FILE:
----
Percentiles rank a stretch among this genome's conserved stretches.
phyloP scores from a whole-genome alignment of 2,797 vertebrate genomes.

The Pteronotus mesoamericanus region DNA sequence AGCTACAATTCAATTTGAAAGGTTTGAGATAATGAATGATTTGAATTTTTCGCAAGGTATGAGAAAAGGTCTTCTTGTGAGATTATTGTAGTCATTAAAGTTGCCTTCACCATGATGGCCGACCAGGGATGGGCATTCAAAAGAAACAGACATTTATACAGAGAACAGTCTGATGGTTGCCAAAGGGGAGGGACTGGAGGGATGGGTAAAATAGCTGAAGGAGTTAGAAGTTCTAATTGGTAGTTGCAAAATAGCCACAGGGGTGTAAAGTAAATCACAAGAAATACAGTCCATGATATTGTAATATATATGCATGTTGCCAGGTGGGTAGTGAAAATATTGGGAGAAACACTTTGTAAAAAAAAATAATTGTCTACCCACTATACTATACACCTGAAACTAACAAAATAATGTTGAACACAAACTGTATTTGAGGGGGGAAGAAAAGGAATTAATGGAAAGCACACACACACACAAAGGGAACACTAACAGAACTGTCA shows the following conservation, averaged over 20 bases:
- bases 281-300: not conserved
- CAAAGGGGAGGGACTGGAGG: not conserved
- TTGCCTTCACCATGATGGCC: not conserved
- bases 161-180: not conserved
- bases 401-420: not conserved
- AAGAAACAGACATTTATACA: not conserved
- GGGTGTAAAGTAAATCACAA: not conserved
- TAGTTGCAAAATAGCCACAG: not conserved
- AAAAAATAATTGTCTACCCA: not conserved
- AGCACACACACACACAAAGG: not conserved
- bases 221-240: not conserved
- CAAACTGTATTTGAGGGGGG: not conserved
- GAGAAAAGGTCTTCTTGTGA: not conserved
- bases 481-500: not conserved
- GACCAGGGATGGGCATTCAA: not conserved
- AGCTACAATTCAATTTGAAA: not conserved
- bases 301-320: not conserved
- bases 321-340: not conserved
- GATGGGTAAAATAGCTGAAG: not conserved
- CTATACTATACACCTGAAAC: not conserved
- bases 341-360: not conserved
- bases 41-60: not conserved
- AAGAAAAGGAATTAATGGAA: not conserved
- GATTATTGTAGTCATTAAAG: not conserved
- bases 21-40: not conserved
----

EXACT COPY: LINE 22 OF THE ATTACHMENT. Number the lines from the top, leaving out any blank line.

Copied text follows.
- GATGGGTAAAATAGCTGAAG: not conserved